Legislation to extend postpartum Medicaid coverage crosses over
HB 1114, sponsored by Rep. Sharon Cooper, would allow new mothers to receive Medicaid coverage for six months after giving birth. Currently, pregnant women covered by Medicaid are covered only up to 60 days after their birth or miscarriage. Due to restrictive Medicaid eligibility requirements for Georgia parents and because Georgia has not expanded Medicaid to all low-income adults, many mothers who try to apply for Medicaid after the 60 days are ineligible and become uninsured. HB 1114 was approved by the House last Tuesday.
Crossover Day recap
HB 792: Amended FY 2020 Budget | SENT TO GOVERNOR
HB 792 makes adjustments to the state budget for the current fiscal year which runs through June 30, 2020. The “little budget” has passed both chambers of the General Assembly and has been sent to the Governor.
HB 793: FY 2021 Budget | CROSSED OVER
HB 793 is the budget document for the coming state fiscal year which will run from July 1, 2020 to June 30, 2021. For more information on the health care highlights in the proposed FY 2021 budget, read the Community Health, Behavioral Health, and Public Health budget overviews from the Georgia Budget & Policy Institute.
HB 511: Rural transit bill | CROSSED OVER
HB 511, sponsored by Representative Kevin Tanner, would create a new division within the Georgia Department of Transportation (GDOT) that would, among other things, oversee rural transit programs including Medicaid’s non-emergency medical transportation (NEMT) services. The bill would divide the state (except for 13 metro-Atlanta counties) into eight regions in which counties could collaborate to raise revenue for and coordinate rural transit services.
HB 544: Mental health emergency involuntary treatment | DID NOT CROSS OVER
HB 544, sponsored by Rep. Chuck Efstration, would make changes to how people in mental health or SUD crises can be committed to emergency involuntary treatment. This legislation could have negative consequences for people with substance use disorders who could be involuntarily committed to treatment under certain circumstances.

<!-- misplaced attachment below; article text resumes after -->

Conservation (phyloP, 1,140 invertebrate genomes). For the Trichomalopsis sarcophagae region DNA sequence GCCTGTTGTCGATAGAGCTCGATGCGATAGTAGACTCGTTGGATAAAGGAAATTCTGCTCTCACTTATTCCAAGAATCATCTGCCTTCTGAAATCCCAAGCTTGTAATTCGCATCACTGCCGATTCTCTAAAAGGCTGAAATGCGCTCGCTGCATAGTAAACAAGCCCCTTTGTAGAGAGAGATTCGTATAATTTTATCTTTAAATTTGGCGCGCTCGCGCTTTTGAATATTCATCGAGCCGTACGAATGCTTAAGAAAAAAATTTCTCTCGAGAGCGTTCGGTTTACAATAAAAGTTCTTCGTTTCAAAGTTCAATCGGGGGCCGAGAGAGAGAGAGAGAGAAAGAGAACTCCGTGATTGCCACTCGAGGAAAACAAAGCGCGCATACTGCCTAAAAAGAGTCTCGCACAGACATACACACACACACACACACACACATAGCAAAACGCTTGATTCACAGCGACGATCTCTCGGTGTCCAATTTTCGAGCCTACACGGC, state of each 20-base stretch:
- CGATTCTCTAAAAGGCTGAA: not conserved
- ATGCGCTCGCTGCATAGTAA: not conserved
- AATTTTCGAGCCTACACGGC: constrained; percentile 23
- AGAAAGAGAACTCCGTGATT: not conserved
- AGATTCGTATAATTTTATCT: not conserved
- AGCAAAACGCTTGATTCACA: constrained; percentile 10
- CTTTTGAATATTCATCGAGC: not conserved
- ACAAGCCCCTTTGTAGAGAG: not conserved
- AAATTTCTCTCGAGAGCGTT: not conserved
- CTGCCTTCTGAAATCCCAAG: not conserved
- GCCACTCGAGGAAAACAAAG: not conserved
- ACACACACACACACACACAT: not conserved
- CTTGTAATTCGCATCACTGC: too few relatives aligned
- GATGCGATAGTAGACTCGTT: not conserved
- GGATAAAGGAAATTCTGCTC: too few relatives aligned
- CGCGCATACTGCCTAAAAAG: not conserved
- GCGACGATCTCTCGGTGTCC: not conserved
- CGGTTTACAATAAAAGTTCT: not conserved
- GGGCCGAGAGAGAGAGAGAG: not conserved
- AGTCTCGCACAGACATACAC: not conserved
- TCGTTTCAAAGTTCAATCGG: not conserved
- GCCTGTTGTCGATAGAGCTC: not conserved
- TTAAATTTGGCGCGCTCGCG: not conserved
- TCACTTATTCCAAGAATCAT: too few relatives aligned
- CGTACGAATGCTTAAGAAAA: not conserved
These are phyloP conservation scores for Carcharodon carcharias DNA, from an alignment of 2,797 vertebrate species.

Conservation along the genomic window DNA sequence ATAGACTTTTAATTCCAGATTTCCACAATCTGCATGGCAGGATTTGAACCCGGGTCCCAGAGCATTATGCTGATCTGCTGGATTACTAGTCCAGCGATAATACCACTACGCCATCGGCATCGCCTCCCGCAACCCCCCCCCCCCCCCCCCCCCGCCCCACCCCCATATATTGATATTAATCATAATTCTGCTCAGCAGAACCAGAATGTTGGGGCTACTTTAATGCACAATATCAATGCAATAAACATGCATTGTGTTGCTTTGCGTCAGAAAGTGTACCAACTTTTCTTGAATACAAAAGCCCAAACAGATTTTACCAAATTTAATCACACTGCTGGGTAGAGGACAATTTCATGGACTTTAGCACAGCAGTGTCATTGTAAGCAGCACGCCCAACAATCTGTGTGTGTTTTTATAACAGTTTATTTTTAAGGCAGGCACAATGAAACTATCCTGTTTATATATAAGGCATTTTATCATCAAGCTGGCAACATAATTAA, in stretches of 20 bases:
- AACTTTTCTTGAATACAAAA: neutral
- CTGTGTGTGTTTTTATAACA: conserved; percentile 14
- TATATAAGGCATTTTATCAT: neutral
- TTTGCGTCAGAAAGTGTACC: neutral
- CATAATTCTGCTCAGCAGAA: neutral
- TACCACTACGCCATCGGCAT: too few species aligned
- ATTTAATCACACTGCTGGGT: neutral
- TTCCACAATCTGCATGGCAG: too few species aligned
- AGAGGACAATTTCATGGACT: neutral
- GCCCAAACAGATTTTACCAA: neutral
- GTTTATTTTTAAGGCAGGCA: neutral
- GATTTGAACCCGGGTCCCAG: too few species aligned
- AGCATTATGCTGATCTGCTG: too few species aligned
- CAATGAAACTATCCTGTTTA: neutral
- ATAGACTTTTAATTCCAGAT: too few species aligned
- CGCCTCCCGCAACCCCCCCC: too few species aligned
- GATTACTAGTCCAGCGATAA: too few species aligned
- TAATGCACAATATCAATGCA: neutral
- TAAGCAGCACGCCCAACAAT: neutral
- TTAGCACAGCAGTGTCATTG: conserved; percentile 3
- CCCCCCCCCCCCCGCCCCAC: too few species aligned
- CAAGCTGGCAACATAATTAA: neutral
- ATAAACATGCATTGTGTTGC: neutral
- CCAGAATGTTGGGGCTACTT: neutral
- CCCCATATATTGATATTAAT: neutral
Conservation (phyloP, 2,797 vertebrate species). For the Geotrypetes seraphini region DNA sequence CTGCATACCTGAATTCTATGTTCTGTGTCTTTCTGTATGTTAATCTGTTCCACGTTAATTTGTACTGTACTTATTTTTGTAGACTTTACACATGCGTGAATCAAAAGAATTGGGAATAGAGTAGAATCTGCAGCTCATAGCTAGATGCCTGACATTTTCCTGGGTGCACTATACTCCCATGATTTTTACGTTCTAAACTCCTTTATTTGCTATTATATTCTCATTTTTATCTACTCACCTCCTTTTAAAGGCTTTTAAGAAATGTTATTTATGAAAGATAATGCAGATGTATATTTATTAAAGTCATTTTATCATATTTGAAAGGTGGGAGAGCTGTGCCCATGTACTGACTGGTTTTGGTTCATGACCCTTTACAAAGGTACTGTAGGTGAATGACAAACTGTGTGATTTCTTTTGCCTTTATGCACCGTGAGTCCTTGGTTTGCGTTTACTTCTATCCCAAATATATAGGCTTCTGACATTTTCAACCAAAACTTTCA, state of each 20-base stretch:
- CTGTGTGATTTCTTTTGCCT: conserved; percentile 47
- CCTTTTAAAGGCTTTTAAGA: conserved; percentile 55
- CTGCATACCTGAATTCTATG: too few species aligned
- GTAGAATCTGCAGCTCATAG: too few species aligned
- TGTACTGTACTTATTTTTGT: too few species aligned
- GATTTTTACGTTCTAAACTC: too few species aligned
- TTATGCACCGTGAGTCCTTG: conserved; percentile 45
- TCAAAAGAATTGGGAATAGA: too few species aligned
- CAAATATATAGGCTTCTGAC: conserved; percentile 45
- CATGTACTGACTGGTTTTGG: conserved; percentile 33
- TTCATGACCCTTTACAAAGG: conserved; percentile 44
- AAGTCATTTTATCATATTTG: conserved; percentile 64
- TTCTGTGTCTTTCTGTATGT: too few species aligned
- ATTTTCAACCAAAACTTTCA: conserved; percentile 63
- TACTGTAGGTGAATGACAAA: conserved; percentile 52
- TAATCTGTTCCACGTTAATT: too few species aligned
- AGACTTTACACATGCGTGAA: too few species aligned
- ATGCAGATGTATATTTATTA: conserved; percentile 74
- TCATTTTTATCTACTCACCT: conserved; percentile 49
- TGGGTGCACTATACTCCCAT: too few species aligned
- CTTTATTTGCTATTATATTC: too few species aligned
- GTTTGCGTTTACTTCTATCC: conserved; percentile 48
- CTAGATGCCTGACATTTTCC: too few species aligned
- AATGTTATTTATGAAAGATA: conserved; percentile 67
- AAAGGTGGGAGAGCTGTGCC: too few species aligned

HB 719: Effort to modernize HIV laws | CROSSED OVER
HB 719, sponsored by Rep. Deborah Silcox, would modernize Georgia’s HIV-related laws and make progress towards decriminalizing HIV. Current Georgia law deems it a felony for people living with HIV to have sex or donate blood without disclosing their status, or for spitting at or using bodily fluids on a law enforcement officer. Under HB 719 only the act of having sex without disclosing a person’s HIV status would remain illegal.
HB 731: | Tobacco tax increase | DID NOT CROSS OVER
HB 731, sponsored by Rep. Ron Stephens, would raise Georgia’s tobacco tax to $1.87 from its current level of $0.37.
HB 760: Mental health; peace officer authorization | DID NOT CROSS OVER
HB 760, sponsored by Rep. Sharon Cooper, would give peace officers the authority to take a person to a physician or emergency department for emergency examination under certain circumstances.
HB 842: Gracie’s Law – organ transplant discrimination| CROSSED OVER
HB 842, sponsored by Rep. Rick Williams, would protect people with disabilities from being removed from organ donor waiting lists because of their disabilities.
HB 864: | Excise tax on vaping products | DID NOT CROSS OVER
HB 864, sponsored by Rep. Bonnie Rich would add a 7% excise tax to vaping products and would require businesses that sell vaping products to register with the state for a $250 fee.
HB 918: Restricts onerous PBM audits of pharmacies | CROSSED OVER